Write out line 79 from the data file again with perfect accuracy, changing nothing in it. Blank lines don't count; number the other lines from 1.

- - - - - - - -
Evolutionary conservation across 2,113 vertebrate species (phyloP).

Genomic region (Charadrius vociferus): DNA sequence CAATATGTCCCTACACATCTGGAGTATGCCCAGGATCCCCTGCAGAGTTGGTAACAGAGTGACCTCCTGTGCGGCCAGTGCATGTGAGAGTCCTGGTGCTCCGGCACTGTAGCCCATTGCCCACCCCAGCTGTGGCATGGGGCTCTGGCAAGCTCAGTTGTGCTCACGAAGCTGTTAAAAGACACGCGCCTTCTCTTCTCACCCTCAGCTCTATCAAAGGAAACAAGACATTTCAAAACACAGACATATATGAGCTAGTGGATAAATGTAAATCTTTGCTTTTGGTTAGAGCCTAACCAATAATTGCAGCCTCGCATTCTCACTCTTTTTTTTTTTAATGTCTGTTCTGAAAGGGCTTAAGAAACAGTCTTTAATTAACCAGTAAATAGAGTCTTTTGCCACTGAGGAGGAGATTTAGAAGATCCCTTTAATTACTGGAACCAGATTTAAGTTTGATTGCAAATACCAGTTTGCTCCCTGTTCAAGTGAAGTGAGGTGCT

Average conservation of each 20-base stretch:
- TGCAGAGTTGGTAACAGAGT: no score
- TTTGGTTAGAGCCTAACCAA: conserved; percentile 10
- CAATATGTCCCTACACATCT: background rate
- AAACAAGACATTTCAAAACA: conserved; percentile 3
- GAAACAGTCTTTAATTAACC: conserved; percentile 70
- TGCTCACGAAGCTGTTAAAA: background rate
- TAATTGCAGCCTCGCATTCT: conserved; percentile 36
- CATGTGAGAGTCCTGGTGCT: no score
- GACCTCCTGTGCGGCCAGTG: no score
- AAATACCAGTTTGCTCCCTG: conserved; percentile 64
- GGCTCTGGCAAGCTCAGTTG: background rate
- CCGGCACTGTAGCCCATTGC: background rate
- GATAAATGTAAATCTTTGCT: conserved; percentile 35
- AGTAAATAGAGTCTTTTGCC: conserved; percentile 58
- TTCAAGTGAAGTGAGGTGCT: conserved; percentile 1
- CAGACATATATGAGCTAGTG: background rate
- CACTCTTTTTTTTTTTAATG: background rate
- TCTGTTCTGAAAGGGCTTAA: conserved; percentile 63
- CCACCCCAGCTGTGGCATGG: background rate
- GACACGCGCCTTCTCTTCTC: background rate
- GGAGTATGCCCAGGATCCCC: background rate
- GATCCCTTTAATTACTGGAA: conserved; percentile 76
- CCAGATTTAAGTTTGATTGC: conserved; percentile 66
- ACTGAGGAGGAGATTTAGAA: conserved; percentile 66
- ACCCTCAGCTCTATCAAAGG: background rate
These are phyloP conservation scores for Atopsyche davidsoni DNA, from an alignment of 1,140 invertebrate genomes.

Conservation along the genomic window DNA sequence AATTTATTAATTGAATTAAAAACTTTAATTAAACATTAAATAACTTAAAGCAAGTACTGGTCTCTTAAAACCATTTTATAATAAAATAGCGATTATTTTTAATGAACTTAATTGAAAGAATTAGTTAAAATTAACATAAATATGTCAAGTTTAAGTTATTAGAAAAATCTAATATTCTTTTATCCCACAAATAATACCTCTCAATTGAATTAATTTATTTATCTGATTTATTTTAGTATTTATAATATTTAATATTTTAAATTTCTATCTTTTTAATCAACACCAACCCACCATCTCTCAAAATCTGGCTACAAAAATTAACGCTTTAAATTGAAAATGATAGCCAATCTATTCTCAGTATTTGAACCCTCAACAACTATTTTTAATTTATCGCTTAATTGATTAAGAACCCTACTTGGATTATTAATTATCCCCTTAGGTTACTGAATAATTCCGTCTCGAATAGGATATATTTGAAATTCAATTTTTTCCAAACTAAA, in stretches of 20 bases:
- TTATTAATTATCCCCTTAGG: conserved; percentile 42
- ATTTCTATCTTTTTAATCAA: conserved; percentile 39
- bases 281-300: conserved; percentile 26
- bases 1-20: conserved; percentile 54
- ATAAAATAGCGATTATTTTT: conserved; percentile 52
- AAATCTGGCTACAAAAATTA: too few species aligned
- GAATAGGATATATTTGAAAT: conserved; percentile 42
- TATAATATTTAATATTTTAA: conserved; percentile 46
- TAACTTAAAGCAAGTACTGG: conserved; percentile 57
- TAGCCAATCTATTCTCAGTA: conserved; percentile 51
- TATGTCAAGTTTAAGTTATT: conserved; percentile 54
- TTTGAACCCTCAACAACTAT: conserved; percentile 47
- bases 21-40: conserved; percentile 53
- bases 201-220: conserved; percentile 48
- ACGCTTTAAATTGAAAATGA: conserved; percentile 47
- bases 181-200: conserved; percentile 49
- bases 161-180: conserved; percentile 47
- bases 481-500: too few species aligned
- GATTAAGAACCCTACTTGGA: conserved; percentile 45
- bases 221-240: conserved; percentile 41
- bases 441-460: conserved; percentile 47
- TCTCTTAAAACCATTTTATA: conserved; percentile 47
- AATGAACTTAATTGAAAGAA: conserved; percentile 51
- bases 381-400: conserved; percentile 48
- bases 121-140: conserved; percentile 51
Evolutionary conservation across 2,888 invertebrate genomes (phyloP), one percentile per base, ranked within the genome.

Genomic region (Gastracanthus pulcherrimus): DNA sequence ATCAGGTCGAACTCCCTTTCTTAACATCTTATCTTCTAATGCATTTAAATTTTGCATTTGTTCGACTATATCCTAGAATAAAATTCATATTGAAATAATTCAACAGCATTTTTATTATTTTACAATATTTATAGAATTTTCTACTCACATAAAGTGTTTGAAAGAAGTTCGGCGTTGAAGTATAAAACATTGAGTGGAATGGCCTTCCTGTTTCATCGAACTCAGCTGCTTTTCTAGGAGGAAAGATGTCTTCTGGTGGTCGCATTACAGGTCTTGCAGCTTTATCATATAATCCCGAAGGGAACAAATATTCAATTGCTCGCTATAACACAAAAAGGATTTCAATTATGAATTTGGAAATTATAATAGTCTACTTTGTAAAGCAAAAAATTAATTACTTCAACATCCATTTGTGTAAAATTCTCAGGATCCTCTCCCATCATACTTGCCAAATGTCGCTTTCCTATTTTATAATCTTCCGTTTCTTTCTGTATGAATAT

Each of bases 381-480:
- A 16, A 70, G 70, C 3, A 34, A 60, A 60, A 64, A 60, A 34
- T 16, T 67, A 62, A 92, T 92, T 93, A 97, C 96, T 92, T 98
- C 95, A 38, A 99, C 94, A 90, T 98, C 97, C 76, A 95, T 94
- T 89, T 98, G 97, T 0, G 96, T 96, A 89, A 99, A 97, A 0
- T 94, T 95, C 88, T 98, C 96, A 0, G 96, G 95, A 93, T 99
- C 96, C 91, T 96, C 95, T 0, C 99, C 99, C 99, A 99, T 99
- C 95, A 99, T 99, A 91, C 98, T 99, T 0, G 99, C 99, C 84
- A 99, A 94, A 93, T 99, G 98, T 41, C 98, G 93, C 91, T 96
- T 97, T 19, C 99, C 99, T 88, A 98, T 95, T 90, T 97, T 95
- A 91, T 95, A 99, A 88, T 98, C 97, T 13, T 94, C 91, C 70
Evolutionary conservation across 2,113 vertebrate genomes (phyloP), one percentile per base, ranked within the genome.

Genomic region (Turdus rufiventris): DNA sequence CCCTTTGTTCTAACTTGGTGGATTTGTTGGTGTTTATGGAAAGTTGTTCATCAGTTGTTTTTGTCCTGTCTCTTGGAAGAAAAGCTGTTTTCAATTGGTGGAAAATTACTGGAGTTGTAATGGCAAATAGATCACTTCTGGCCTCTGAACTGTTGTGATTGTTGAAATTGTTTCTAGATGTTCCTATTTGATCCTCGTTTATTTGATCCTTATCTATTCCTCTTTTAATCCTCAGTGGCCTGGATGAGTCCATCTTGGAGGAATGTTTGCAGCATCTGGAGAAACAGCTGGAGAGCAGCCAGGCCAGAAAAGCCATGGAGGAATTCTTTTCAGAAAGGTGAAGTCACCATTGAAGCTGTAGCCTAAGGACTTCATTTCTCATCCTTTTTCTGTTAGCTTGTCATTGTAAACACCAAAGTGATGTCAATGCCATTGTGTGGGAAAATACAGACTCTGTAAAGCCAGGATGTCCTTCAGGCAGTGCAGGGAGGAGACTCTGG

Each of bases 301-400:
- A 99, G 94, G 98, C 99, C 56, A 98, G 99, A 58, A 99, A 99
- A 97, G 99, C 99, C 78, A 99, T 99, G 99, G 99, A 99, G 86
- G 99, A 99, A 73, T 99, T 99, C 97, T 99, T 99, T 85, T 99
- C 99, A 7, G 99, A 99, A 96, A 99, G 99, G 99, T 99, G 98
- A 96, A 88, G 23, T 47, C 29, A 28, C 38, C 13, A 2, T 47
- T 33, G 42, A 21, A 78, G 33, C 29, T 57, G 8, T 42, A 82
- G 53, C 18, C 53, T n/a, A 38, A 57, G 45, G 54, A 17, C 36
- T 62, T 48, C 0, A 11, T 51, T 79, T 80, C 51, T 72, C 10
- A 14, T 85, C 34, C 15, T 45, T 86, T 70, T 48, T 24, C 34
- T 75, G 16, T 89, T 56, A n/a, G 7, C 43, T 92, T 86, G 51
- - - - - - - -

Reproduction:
- T 62, T 48, C 0, A 11, T 51, T 79, T 80, C 51, T 72, C 10